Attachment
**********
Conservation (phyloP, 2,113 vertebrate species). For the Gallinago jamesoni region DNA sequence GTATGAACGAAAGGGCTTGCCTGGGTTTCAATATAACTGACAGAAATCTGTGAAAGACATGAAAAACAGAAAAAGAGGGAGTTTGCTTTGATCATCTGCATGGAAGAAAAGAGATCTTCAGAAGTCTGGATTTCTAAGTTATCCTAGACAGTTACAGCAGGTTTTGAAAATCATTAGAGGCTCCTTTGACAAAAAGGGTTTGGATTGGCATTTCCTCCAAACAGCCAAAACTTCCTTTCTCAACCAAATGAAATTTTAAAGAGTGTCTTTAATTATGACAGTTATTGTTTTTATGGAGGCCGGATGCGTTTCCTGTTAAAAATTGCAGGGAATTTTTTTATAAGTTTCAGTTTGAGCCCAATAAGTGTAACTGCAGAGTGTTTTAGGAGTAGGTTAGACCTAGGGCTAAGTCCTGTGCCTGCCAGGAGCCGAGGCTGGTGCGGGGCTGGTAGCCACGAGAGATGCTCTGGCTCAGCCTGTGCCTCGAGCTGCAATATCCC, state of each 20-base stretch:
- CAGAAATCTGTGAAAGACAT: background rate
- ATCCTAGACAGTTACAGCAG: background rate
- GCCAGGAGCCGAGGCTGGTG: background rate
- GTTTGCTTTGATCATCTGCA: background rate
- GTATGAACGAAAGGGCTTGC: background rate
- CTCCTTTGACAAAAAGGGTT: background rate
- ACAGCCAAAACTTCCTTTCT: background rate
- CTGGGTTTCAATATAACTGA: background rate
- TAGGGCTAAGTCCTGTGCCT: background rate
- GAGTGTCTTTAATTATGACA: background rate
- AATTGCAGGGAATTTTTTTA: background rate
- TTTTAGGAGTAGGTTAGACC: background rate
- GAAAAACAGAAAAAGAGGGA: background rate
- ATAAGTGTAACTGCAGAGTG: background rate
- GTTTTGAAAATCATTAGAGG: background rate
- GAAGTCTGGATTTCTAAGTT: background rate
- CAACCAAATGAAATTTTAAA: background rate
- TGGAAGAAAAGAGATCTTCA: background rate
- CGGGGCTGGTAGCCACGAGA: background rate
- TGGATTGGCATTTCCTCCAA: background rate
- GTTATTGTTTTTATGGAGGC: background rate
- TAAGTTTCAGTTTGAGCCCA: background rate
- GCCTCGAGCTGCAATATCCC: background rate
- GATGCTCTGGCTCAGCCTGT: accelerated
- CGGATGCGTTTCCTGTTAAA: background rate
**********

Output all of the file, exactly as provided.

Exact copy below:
Conservation (phyloP, 2,113 vertebrate species). For the Gallinago jamesoni region DNA sequence GTATGAACGAAAGGGCTTGCCTGGGTTTCAATATAACTGACAGAAATCTGTGAAAGACATGAAAAACAGAAAAAGAGGGAGTTTGCTTTGATCATCTGCATGGAAGAAAAGAGATCTTCAGAAGTCTGGATTTCTAAGTTATCCTAGACAGTTACAGCAGGTTTTGAAAATCATTAGAGGCTCCTTTGACAAAAAGGGTTTGGATTGGCATTTCCTCCAAACAGCCAAAACTTCCTTTCTCAACCAAATGAAATTTTAAAGAGTGTCTTTAATTATGACAGTTATTGTTTTTATGGAGGCCGGATGCGTTTCCTGTTAAAAATTGCAGGGAATTTTTTTATAAGTTTCAGTTTGAGCCCAATAAGTGTAACTGCAGAGTGTTTTAGGAGTAGGTTAGACCTAGGGCTAAGTCCTGTGCCTGCCAGGAGCCGAGGCTGGTGCGGGGCTGGTAGCCACGAGAGATGCTCTGGCTCAGCCTGTGCCTCGAGCTGCAATATCCC, state of each 20-base stretch:
- CAGAAATCTGTGAAAGACAT: background rate
- ATCCTAGACAGTTACAGCAG: background rate
- GCCAGGAGCCGAGGCTGGTG: background rate
- GTTTGCTTTGATCATCTGCA: background rate
- GTATGAACGAAAGGGCTTGC: background rate
- CTCCTTTGACAAAAAGGGTT: background rate
- ACAGCCAAAACTTCCTTTCT: background rate
- CTGGGTTTCAATATAACTGA: background rate
- TAGGGCTAAGTCCTGTGCCT: background rate
- GAGTGTCTTTAATTATGACA: background rate
- AATTGCAGGGAATTTTTTTA: background rate
- TTTTAGGAGTAGGTTAGACC: background rate
- GAAAAACAGAAAAAGAGGGA: background rate
- ATAAGTGTAACTGCAGAGTG: background rate
- GTTTTGAAAATCATTAGAGG: background rate
- GAAGTCTGGATTTCTAAGTT: background rate
- CAACCAAATGAAATTTTAAA: background rate
- TGGAAGAAAAGAGATCTTCA: background rate
- CGGGGCTGGTAGCCACGAGA: background rate
- TGGATTGGCATTTCCTCCAA: background rate
- GTTATTGTTTTTATGGAGGC: background rate
- TAAGTTTCAGTTTGAGCCCA: background rate
- GCCTCGAGCTGCAATATCCC: background rate
- GATGCTCTGGCTCAGCCTGT: accelerated
- CGGATGCGTTTCCTGTTAAA: background rate